Ian answers: No, it is not. This is not true. Let me begin by explaining what counterparty risk is. Counterparty risk is the risk that a company or person you have a contract with cannot meet the terms of the agreement. For example, if a builder hired to do repairs goes out of business before completing the work, this constitutes counterparty risk.
The risk is that money involved in the deal will not be repaid. In finance, this is also known as default risk.
Counterparty risk has always been a feature of financial markets. To offset this, exchange markets set up central clearing houses. If members of an exchange cannot meet their obligations, other members step in to make sure the contract is fulfilled. What happens typically is that the other members take away the assets of the member in default. This was a plot element in a 1983 Hollywood film, Trading Places.
People usually buy paper gold through a contract that is backed by a formal exchange arrangement.
The name’s Bond
Buying gold coins or gold bars might sound thrilling – as if you’re living like a glamorous spy hero from fiction, like James Bond or Modesty Blaise. But it can be a hassle. First, you will need to buy your gold from a specialist dealer. This means fees. These immediately cut into your investment.
Second, physical gold needs to be stored safely. A small amount might be kept in a rented safety deposit box; larger ones in space in a vault. Once again, fees are involved. Smaller amounts could be stored at home but the possibility of theft should not be ignored.
Thirdly, suppose you want to actually use this investment. Coins and bars cannot be physically broken into smaller amounts, so you might not be able to get out the exact amount you want. And you will need to visit a specialist dealer again; that means more fees.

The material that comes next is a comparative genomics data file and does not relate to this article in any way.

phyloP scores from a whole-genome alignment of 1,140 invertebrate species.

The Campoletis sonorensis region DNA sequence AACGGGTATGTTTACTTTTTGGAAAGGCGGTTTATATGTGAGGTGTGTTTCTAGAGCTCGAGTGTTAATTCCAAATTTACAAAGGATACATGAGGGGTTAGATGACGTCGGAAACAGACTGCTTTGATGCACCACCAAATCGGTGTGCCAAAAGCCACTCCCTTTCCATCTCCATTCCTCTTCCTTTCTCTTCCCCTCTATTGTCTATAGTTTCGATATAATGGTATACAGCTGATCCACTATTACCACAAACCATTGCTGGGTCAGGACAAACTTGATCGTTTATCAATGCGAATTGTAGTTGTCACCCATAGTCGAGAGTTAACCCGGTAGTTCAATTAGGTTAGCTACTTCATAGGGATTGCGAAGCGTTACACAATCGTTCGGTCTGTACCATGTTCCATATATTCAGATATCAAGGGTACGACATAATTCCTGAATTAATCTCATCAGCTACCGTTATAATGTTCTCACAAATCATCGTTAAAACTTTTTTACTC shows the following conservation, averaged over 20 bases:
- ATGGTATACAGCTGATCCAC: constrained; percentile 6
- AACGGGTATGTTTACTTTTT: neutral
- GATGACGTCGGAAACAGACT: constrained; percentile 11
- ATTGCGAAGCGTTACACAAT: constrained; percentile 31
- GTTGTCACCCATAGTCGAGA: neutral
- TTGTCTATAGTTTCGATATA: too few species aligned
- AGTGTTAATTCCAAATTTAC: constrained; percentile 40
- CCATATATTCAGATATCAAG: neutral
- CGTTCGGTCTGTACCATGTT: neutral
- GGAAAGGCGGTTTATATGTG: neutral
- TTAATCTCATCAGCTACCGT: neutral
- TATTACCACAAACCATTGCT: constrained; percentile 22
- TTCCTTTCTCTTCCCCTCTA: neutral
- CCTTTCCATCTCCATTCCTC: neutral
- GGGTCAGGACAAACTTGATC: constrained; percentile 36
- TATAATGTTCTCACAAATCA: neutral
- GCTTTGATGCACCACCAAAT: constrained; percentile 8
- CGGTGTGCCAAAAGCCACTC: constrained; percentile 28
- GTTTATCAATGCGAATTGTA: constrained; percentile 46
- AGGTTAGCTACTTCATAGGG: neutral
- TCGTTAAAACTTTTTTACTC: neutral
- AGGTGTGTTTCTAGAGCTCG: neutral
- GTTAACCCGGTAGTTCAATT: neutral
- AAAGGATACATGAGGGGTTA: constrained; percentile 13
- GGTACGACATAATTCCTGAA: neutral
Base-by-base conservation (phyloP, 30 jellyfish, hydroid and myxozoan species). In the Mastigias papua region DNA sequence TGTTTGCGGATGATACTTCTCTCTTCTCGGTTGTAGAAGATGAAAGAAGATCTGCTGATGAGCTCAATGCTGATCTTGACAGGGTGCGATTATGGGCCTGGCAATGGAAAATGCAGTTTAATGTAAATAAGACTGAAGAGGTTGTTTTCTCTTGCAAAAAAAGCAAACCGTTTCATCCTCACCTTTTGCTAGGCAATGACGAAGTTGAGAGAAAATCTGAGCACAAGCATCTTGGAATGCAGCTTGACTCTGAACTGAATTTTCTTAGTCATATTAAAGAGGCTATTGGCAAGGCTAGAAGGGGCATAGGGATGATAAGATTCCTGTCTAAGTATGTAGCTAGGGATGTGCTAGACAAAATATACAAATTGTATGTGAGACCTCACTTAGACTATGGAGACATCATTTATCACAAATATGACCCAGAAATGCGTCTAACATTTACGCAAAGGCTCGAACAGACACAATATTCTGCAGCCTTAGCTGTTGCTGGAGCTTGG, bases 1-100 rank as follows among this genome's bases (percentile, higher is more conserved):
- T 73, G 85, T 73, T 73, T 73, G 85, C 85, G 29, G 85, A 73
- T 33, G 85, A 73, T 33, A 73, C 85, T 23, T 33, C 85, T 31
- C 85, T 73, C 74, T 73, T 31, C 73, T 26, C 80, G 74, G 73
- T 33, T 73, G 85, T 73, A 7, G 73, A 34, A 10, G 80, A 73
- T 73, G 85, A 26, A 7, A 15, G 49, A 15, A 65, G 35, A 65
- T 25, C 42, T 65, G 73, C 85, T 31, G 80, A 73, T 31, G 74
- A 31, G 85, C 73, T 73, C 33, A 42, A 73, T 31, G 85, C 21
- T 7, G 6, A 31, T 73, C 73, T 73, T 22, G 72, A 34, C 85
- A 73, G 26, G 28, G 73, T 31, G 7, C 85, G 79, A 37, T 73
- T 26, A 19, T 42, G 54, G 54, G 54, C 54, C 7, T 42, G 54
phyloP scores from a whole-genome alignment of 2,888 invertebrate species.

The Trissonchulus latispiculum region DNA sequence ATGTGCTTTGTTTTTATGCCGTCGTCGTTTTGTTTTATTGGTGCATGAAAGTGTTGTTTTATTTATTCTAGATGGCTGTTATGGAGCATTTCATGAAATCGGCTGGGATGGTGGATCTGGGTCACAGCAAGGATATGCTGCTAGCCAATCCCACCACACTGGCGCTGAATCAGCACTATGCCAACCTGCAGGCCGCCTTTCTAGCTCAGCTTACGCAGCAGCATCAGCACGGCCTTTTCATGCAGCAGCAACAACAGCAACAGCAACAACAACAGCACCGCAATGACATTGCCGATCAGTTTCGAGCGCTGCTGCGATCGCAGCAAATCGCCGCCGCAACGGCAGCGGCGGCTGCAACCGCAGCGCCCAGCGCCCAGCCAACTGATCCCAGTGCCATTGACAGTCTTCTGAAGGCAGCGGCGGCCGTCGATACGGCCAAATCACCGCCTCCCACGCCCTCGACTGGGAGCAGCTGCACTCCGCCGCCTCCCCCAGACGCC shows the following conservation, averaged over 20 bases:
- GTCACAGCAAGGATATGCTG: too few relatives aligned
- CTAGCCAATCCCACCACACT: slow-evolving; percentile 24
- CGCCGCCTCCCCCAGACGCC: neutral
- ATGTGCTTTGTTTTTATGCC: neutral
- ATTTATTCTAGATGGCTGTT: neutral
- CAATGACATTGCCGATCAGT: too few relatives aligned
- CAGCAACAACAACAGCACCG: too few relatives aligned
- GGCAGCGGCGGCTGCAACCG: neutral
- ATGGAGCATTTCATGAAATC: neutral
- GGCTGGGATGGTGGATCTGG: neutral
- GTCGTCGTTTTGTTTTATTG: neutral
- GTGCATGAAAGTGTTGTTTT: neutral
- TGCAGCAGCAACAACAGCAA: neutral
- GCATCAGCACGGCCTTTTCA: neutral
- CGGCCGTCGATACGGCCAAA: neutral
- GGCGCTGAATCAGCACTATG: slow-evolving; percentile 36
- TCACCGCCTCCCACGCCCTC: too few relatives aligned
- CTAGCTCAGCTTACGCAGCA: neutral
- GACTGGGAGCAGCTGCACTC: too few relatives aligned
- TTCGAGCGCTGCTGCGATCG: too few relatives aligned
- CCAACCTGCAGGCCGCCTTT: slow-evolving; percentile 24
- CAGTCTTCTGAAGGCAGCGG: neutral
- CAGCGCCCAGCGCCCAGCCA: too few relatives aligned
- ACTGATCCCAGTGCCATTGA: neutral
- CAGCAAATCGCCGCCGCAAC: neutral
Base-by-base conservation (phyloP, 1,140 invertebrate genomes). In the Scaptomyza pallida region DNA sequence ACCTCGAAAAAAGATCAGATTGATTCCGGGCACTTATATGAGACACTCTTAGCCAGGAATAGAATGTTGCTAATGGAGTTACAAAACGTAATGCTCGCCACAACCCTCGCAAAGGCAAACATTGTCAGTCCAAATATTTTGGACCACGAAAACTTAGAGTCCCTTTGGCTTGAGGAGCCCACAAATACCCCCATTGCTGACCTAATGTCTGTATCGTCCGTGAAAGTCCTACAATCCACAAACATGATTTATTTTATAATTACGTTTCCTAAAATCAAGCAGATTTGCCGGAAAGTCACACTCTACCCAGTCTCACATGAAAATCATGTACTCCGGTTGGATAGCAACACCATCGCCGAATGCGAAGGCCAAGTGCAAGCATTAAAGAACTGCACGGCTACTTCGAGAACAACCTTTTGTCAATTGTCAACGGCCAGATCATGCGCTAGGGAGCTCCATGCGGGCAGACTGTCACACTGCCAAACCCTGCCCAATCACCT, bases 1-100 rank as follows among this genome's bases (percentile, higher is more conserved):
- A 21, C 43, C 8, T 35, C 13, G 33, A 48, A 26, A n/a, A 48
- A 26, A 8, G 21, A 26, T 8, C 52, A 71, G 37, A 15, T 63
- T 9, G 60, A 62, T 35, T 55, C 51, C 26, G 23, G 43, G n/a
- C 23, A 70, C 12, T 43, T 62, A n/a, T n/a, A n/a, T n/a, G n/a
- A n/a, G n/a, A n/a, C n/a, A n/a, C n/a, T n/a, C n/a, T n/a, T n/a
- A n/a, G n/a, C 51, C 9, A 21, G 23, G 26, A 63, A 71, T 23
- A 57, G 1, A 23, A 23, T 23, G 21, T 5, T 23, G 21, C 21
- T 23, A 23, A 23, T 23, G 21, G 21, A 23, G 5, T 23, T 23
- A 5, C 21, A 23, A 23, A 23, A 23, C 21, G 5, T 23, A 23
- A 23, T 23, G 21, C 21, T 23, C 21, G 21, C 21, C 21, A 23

What’s more, there is no guarantee a dealer will want to buy the gold at the time you wish to sell. Your investment could be illiquid.
Along with with the storage and security concerns related to actual gold, there is a possibility that you might begin to overvalue it, because of a common bias towards things you actually own known as the endowment effect. Research also suggests that if you actually touch the physical gold, the effect can increase. Learn more about how the endowment effect changes our thinking here.
What are the alternatives?
Investing in gold through an investment product such as a mutual fund or exchange traded fund (ETF) gets around these problems. You will still need to pay fees for the privilege, but many investment products have been standardised and competition between providers can keep the costs lower than when dealing with specialists.
But there is always risk, whether you invest on paper or in actual physical gold. The gold price can change rapidly and you do not get paid any dividends or interest.
All that glistens …
You will often see websites and blogs arguing that physical gold is better than paper. Many seem to base their concern on the potential for widespread collapse of the financial markets. No doubt the global financial crisis of 2008 onwards influences these writers - but if it ever came to a total meltdown, surely fresh water, a tin of baked beans and a can opener would prove more valuable.